This is not correct.  The new road layout does not cross the footstep of the bus station, as was admitted to Kate Hoey and ourselves at a meeting with Leon Daniels in January this year.  The real spur to demolishing the bus station is to introduce commercial development on the site.  The net effect of TfL’s plans would be to reduce the convenience and safety for passengers changing buses or between transport modes.  TfL engineers could design a scheme which, while modifying some entrances or exits, retained the current bus station, at the same time as making traffic flows two-way.  Please ask TfL to draw up plans which do not threaten the interests of the most vulnerable of TfL’s clients, bus users.

Your letter suggested the new West Croydon bus station provided a model for “a new, safe, accessible bus station which has a positive contribution to both the immediate environment and the wider area”.  We visited West Croydon last week.  Frankly, it is insulting to suggest its facilities are in any way capable of providing the services we have at Vauxhall.  It is pretty enough, and the wooden seats are nice.  But its canopies (unlike those at Vauxhall) are too low, and do not cover the waiting area, so passengers will get wet moving from pavement to bus.  It has no direction boards and, perhaps most tellingly, it is not connected to other local passenger services.  The tram is there, across the road, but there is no pedestrian crossing.  There is no direct route from the rail station to the bus station, not any signs indicating how to get from one to the other.  And a number of other stops or stands appear to be located away from the very small bus station.  Please do not attempt to persuade us that West Croydon has lessons for the vastly bigger interchange at Vauxhall.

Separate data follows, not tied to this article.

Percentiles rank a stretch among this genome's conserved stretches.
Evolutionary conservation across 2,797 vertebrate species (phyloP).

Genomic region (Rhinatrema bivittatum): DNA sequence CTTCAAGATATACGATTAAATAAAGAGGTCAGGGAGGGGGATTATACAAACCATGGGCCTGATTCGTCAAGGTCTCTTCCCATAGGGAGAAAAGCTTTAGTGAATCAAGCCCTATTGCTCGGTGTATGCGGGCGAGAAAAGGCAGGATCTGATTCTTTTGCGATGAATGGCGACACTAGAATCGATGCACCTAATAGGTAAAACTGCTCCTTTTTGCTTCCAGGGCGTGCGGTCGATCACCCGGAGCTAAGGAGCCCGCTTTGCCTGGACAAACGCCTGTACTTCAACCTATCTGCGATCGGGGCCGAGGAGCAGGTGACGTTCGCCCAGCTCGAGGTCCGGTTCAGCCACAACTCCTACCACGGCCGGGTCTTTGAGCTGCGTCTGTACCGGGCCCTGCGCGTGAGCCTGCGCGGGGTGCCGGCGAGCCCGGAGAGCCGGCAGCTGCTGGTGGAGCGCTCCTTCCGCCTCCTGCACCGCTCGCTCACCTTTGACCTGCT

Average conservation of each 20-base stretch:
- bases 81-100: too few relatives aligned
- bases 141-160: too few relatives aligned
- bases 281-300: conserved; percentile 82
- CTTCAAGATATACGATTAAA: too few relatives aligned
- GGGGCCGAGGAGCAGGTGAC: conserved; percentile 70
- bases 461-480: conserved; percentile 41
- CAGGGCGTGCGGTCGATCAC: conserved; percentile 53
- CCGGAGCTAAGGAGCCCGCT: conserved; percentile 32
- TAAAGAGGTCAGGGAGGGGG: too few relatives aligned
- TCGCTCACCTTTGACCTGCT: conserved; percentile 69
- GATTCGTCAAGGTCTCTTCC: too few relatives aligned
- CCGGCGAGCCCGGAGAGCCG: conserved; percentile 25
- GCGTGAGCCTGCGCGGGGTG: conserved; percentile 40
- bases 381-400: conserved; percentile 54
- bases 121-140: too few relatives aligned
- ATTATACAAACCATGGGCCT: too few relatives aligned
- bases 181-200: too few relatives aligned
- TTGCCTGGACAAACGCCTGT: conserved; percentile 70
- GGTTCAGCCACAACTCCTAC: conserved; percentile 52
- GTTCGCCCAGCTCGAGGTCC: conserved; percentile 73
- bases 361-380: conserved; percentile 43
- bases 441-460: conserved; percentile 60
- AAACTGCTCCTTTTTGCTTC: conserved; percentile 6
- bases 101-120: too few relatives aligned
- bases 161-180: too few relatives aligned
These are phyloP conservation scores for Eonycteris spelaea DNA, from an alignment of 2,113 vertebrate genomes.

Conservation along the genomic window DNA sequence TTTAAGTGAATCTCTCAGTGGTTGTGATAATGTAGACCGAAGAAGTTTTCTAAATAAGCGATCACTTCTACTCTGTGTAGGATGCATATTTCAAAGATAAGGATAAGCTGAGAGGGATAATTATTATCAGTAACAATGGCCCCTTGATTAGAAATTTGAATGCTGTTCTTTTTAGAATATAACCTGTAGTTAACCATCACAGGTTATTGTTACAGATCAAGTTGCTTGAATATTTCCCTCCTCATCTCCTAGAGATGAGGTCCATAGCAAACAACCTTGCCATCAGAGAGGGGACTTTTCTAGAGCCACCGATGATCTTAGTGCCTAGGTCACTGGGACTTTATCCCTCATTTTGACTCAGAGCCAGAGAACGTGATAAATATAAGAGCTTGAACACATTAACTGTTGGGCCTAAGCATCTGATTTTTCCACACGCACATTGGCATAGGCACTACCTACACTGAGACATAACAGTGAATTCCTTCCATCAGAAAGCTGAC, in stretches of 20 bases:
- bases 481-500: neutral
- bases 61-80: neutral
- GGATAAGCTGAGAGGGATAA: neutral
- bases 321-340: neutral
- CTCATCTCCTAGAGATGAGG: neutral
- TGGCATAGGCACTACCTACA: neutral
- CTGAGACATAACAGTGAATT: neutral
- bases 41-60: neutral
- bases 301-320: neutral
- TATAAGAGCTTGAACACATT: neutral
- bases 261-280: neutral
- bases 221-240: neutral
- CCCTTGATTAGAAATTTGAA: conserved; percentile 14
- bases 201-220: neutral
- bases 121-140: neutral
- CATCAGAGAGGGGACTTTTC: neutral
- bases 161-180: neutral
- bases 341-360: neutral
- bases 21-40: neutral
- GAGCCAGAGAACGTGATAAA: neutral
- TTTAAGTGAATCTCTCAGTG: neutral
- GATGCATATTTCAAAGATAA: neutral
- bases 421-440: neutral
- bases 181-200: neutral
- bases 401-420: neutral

How long did the relatively minor work at West Croydon take to carry out?  What was the effect on bus services and passengers’ experiences during the works?  Work at Victoria on remodelling the underground and bus station has meant passengers being farmed out to bus stops so far from the rail station many do not know how to find it.  It is not necessary to remove Vauxhall bus station in order to improve traffic flows.  At the very least, TfL should decide to postpone any decisions on or plans for the removal of the bus station until after changes to the road network have been made.

Turning to the wider points in your letter, Helen Monger, Chair of KOV Forum, has already set out some of the reasons why TfL’s plans for the gyratory are not good enough, emphasising particularly how they will have no impact on the horrifyingly high levels of pollution along the roads, which pass several local schools.  There is no evidence that the plans for the removal of the gyratory will contribute to what your letter describes as “a healthy street environment for all users”.

Your letter claims wide public support for the removal of the gyratory, but it is not correct to claim also that there is wide public support for the scheme put forward by TfL.  Public consultations have not asked if we support their road layout plans, but local pubic meetings have demonstrated strong local support for the Our Vauxhall plan – as well as for the bus station as it is – and Our Vauxhall’s scheme deserves further consideration.

Your letter talks of TfL “engaging with neighbouring landowners…” about its plans. Ask those who are already committed to the area – such as the developers of the impressive Vauxhall Square plan – if they are prepared to put up with years of costly disruption.  Keep passenger services working for the benefit of all Londoners.  TfL must remember its prime responsibility:  to provide transport services for the people of London.  The area round the Vauxhall stations is, and will continue to be, first and foremost, a transport hub.  It provides what Londoners need.  Some immediate improvements would make it even better: ticket machines at ground level, more information boards, better signposting the lifts and so forth.  We are very happy to engage with TfL and Vauxhall One with ideas about how to improve passengers’ experience.

We reiterate our request for a meeting with the Mayor and yourself to discuss the importance of retaining Vauxhall Bus Station.  Kate Hoey, MP, who has supported our campaign throughout, would also like to take part in the meeting.  Ideally a site visit would be best.

We look forward to your reply.

Helen Irwin

Pauline Gaunt

Save Vauxhall Bus Station campaign
Please add your voices to ours by emailing them to show support.

email: Sadiq Khan mayor@london.gov.uk;

Email: Val Shawcross  val.shawcross@london.gov.uk

Thank you all again.

Pauline  and Helen